As with all endeavors of this type, a team consisting of internal C+R specialists and the brand consultancy was formed.  The net was cast wide—interviews were carried out internally as well as externally with some of our clients, numerous meetings patiently reviewing responses and crafting solutions were attended, and an honest assessment of what we were saying about ourselves as well as a keen look at our business practices took place. Admittedly, it was a lot of work and seemed a bit daunting at first. We’ve worked with clients to help capture their brand and target usage stories for 50 years! We’ve helped them evaluate concepts and subsequently develop strategic recommendations for them as well! What, we wondered, were we going to learn about our own brand story? Where were our strengths—or our potential weaknesses? We asked ourselves certain questions continuously throughout the process. What was relevant to us?  What worked?  What didn’t and why? And, lastly, what if…?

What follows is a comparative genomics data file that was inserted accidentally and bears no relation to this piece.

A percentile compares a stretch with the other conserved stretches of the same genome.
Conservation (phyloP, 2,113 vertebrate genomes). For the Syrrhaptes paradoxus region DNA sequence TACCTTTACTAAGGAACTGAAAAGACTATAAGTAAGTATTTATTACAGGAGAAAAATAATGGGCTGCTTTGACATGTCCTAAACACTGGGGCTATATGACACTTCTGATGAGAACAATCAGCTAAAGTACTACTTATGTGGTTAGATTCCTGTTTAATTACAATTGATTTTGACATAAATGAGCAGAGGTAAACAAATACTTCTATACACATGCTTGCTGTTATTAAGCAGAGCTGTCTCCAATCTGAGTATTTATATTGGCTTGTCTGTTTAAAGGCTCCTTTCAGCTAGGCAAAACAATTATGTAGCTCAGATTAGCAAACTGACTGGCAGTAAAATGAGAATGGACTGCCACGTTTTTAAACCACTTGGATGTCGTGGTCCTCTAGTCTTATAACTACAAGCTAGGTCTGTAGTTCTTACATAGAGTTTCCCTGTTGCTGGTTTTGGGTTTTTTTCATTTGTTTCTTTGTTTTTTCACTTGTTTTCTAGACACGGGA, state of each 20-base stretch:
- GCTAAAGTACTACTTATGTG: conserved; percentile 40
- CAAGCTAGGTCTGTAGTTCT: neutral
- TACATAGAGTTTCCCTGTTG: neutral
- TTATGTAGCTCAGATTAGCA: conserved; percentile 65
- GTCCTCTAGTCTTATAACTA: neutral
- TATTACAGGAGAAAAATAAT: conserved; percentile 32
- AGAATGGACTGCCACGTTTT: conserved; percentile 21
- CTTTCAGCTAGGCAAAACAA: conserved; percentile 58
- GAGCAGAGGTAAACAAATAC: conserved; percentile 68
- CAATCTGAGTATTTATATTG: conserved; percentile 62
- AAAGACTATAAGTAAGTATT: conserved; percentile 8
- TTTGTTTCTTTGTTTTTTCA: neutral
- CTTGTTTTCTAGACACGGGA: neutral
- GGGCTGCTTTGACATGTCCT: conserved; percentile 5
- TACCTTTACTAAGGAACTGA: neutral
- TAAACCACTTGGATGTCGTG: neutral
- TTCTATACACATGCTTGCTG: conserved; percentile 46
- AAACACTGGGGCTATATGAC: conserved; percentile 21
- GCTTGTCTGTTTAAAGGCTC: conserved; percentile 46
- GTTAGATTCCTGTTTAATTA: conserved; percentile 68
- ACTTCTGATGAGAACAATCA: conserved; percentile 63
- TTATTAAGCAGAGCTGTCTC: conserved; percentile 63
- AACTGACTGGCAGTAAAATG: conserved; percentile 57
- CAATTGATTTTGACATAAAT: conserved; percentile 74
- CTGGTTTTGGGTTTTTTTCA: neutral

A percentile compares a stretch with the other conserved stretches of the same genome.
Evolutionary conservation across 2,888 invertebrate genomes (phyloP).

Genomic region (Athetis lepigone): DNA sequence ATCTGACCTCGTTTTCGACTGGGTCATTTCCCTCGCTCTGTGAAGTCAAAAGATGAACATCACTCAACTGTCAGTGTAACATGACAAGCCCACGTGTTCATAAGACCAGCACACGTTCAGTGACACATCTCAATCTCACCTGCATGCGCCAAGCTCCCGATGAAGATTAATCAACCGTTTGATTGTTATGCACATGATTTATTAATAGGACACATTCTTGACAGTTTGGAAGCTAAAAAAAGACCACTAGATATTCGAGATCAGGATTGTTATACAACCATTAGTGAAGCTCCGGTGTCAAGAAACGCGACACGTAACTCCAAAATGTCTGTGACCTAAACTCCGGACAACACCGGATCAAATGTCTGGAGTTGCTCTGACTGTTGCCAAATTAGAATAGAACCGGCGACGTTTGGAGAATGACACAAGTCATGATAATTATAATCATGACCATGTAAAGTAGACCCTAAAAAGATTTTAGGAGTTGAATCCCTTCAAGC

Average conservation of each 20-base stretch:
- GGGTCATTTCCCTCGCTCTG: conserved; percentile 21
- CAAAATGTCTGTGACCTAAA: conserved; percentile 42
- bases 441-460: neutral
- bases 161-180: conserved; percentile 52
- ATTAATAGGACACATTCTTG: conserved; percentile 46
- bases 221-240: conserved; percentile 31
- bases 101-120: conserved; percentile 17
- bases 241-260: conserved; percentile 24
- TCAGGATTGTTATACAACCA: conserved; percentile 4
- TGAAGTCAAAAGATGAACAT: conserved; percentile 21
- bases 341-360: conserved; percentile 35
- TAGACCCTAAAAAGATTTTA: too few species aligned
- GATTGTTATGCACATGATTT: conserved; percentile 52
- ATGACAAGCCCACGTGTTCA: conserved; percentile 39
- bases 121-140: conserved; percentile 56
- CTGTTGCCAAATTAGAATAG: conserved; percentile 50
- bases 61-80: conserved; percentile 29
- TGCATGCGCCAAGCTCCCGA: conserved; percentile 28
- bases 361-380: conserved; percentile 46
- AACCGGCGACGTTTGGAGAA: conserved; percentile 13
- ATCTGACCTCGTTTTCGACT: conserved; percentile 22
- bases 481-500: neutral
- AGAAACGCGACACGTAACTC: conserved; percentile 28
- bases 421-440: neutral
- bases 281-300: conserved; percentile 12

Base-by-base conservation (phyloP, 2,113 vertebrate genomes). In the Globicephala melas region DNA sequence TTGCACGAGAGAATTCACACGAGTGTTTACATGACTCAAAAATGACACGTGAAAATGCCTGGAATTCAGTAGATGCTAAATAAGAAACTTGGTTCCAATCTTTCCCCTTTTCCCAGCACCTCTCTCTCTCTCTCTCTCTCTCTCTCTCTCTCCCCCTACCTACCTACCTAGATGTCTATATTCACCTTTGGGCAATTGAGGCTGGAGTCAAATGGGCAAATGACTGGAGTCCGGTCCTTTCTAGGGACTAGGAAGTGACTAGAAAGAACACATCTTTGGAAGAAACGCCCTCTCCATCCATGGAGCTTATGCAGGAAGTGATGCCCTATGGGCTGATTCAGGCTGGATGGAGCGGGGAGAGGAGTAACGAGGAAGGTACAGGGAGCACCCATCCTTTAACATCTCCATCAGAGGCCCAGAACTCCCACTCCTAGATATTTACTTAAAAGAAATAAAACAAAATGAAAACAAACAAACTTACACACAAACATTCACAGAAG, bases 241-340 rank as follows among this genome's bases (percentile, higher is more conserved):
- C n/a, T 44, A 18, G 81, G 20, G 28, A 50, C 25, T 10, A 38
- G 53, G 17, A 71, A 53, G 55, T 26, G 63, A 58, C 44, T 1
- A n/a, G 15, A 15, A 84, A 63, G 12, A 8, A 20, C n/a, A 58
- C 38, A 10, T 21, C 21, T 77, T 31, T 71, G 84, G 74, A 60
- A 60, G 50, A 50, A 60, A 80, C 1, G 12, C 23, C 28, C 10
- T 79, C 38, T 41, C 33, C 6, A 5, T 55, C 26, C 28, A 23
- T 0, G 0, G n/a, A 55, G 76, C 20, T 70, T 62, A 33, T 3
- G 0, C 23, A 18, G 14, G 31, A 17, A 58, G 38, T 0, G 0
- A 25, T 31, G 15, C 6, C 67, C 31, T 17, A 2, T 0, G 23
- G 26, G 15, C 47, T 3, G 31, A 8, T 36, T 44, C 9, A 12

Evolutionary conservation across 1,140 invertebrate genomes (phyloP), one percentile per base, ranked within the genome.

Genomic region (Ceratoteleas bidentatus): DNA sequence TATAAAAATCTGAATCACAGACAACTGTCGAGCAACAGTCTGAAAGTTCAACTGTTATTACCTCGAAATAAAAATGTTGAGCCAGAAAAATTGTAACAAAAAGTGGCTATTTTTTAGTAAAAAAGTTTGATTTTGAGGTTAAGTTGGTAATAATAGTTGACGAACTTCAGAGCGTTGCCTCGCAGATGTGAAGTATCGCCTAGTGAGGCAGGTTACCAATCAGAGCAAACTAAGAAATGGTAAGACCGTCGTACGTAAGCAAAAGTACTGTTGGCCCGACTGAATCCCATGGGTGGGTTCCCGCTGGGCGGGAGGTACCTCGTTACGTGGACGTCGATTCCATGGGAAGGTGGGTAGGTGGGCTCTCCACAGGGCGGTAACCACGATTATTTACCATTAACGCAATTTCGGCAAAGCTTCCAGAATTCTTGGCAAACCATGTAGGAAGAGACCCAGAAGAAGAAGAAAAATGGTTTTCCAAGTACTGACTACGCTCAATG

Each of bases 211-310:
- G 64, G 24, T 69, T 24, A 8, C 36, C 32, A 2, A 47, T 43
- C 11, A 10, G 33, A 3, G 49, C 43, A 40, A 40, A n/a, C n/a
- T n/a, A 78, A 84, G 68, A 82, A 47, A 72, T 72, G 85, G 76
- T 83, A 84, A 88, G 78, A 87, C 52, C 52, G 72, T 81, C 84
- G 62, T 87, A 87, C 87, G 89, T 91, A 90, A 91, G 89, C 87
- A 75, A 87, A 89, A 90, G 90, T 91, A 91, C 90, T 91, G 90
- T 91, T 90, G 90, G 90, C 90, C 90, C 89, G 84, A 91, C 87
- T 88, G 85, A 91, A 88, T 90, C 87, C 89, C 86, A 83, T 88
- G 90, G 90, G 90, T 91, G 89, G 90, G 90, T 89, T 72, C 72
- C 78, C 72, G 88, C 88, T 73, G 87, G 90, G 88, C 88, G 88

Eventually, what seemed at first daunting expanded and began to reveal a very lucid story…and a familiar one. What we were learning about ourselves confirmed what we knew all along. Some things surprised us—in a good way!—and others did not. Our exploration showed that while research has changed a great deal over the years technologically and categorically, the principles that drive our approach to deliver what clients need from us have not. We learned that clients admire our ‘whatever it takes’ attitude and our commitment to help strengthen and expand their knowledge passionately, creatively, thoughtfully. 

We learned that our very consultative and senior level ‘hands on’ approach to projects underpinned the rewarding relationships we’ve built with our clients over the years beyond the technology or methodologies involved.  Additionally, we learned that, internally, we’re a passionate bunch, a creative lot, excited about what we do and deliver department-to-department exactly the same type of commitment and solutions-based customer service that we give to our clients. And, true to our history we aren’t a company concerned with being like all the other guys.  What we care about is doing what’s necessary…and doing what’s right.